Wednesday, August 10, 2011

I caved in...

.... and purchased a pair of crocs sandals for Anya. 

Before I had kids (and even during those times when Anya had arrived but have yet to master the skill of walking and thus do not require footwear), I always sneered at these sandals, christening them as Ronald McDonald's shoes. I will confide in The Husband how I wonder why almost every children we come across seemed to own at least a pair of 'those aesthetically-offensive things' - so common that it almost looked as if it was Singapore's uniform footwear for kids under the age of twelve. I mean, I know Crocs' footwear are really durable, comfy, light and safe (rubbery anti-slip soles!)- I myself own a pair of Crocs mary-janes from the time I was pregs with Anya and I'm still wearing them today. But they are mary-janes, not the famous Crocs' big-head sandals design. I believed at some point, I even swore to The Husband that I would never subject our children to the humiliation of wearing those 'clown shoes'.

Anya's first pair of casual footwear was a pair of pre-walking sandals from FOX. It came in a pretty matted gold colour and complements her chubby feet nicely. After 3-4 months of wear and tear, they are no longer pretty. The sides are badly scratched, the gold colour has given way to shades of dirt grey and black. And the velcro straps no longer secure well. Not to mention also that she is likely to outgrow them in matter of weeks.

So, about three weeks ago, we embarked on a search for her next pair of sandals. As it turns out, looking for a pair of suitable sandals for a toddler is an uphill task. 

Generally, I minimize pink and cartoon characters when it comes to dressing up Anya. Instead, I prefer to expose her to the whole array of colours as well as patterns such as polkadots and stripes.  It seems that sandals in the market (at least in the limited places that we shopped at) were predominantly pink in colour or comes with Dora / Kitty / Barbie stamped on them. So those were out. What were left amongst the minority were eliminated due to reasons such as comfort (soles too hard or heavy, blisters magnets etc), ease of wearing (buckled straps and hyperactive toddlers simply do not go well), sizing (either too big or too small) and pricing ($100 for a pair of sandals that she's gonna wear for a mere 3-4 months?!?!).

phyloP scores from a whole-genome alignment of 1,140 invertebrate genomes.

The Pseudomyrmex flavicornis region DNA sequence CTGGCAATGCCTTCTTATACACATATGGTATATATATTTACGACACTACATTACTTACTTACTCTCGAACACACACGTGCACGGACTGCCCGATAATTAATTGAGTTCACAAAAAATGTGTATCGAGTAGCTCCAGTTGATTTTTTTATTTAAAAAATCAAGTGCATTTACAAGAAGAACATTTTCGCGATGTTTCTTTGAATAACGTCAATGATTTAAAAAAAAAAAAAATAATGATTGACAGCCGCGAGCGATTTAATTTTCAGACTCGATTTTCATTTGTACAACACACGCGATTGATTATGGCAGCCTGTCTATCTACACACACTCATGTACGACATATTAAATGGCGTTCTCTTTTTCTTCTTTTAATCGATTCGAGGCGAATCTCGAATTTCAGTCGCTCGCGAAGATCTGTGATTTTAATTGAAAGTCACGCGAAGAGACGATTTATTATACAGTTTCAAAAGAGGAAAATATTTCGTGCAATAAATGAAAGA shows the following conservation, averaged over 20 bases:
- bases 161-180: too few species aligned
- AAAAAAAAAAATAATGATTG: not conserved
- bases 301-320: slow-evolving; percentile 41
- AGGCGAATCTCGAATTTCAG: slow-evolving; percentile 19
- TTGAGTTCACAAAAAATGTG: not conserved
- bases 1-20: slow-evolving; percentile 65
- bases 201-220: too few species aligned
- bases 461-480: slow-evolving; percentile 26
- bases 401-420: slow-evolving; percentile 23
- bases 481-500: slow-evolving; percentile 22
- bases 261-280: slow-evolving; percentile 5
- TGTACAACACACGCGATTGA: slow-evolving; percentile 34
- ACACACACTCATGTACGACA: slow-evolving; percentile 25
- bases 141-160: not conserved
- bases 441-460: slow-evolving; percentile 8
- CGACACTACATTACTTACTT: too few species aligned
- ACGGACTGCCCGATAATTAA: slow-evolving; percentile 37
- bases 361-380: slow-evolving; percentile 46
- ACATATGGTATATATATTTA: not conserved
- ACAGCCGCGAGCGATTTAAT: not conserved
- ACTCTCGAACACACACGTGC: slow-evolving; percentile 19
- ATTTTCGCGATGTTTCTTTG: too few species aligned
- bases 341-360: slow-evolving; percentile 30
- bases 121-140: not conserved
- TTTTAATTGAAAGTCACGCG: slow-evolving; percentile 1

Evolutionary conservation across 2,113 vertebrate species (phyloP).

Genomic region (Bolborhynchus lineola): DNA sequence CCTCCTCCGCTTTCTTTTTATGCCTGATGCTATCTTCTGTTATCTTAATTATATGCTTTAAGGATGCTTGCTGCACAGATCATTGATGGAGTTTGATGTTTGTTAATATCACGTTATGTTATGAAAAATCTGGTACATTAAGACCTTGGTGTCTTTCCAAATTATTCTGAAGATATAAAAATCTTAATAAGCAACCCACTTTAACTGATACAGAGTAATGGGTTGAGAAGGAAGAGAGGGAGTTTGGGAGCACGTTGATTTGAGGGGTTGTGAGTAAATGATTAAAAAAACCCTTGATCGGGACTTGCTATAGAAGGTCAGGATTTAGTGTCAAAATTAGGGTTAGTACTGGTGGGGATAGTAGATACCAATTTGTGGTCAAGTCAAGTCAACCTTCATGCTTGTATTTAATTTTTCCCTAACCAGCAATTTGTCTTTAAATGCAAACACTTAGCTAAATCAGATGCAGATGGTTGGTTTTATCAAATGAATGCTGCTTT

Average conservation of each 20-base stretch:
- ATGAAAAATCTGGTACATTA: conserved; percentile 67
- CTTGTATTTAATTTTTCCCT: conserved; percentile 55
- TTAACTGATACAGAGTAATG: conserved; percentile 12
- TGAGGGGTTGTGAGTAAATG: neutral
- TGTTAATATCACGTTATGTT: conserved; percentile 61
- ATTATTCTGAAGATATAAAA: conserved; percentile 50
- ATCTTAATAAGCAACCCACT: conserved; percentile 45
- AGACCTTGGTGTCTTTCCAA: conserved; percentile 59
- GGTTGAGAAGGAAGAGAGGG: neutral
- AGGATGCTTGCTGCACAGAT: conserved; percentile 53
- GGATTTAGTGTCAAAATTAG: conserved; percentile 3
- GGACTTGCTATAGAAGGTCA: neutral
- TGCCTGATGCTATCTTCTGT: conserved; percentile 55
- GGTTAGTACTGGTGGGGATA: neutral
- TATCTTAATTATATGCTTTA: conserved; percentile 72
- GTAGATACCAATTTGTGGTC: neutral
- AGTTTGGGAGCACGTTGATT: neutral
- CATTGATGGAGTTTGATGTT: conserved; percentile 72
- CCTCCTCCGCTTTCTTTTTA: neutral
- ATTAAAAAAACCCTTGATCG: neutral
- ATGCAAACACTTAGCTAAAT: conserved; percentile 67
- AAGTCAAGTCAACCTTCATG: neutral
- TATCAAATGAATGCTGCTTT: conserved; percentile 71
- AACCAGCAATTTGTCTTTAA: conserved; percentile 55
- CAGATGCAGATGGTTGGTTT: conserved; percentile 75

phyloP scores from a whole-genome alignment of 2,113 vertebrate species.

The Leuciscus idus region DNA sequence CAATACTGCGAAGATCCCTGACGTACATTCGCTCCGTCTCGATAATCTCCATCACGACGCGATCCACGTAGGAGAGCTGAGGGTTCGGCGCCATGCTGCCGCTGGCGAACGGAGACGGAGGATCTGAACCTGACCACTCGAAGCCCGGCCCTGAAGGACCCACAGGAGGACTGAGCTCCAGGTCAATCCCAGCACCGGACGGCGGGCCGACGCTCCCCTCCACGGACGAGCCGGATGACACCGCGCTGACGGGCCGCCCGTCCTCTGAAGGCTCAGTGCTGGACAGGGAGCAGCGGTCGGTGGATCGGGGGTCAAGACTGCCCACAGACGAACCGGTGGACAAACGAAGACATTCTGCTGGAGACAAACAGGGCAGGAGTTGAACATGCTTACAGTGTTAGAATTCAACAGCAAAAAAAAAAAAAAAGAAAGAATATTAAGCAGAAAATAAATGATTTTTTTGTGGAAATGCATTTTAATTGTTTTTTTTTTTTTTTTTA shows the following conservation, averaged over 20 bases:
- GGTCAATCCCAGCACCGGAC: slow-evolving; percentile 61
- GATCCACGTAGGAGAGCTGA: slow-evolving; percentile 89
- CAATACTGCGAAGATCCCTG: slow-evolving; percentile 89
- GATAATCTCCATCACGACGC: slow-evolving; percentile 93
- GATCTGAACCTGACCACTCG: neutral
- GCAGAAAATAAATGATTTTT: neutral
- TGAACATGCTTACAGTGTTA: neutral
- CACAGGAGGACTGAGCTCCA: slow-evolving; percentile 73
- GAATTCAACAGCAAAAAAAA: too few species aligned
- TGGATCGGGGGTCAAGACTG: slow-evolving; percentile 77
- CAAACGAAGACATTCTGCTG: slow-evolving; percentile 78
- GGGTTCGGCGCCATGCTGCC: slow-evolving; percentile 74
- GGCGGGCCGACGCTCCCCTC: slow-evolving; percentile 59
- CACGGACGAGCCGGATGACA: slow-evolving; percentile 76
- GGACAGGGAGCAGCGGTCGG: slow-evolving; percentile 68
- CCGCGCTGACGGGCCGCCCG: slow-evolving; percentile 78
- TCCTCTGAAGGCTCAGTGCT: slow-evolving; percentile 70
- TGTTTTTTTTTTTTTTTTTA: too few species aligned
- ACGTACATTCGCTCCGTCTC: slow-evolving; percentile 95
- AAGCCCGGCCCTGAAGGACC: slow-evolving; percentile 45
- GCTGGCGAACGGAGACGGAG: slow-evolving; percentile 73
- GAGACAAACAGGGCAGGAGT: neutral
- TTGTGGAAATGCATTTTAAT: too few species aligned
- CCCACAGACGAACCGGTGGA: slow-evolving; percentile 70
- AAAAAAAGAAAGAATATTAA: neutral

There was also the circumstantial conditions whenever we go shopping to consider. In order to ensure suitability, I have to bring Anya along to try on the shoes. I, myself, am now a waddling big-bellied pregnant woman who will straining in backache should I stand for more than 30 seconds. It is next to impossible to send The Husband to go shopping for footwear for our daughter. I dread to even muster up my imagination as to what he will come back with. When we do go shopping, it is usually for teeny pockets of time in between settling a meal and doing grocery-shopping or attending church. As you can see, we really do not have that much time for shopping to begin with. 

Reflecting on my personal experience, it gradually dawned on me why Crocs sandals is our unofficial national footwear for age 12 and below. The beauty of Crocs sandal are becoming glaringly clear to me. The ease of wearing and taking off, the lightness of the material, the safety of their anti-slip soles, the comfort and durability. They are godsend goodness for parents of young children! And so, along with my harsh criticisms of these sandals, I ate the humble pie and concede they are indeed suitable casual footwear for kiddos.

One thing I still cannot agree on, though, is the price-tag that comes with the sandals. I really hate to spend $60 for a pair of .. erm.. ugly but adorable sandals that my child will outgrow in a couple of months. Especially since her last pair of sandals was picked up at a clearance sale for a mere $4. So, I went online in search for a pair of size 6/7 pre-loved Crocs sandals and was happy to lock in a deal at $15.

Conclusion? Anya is very pleased with her 'new' sandals while I am glad that the sandals shopping days are over. At least for now.

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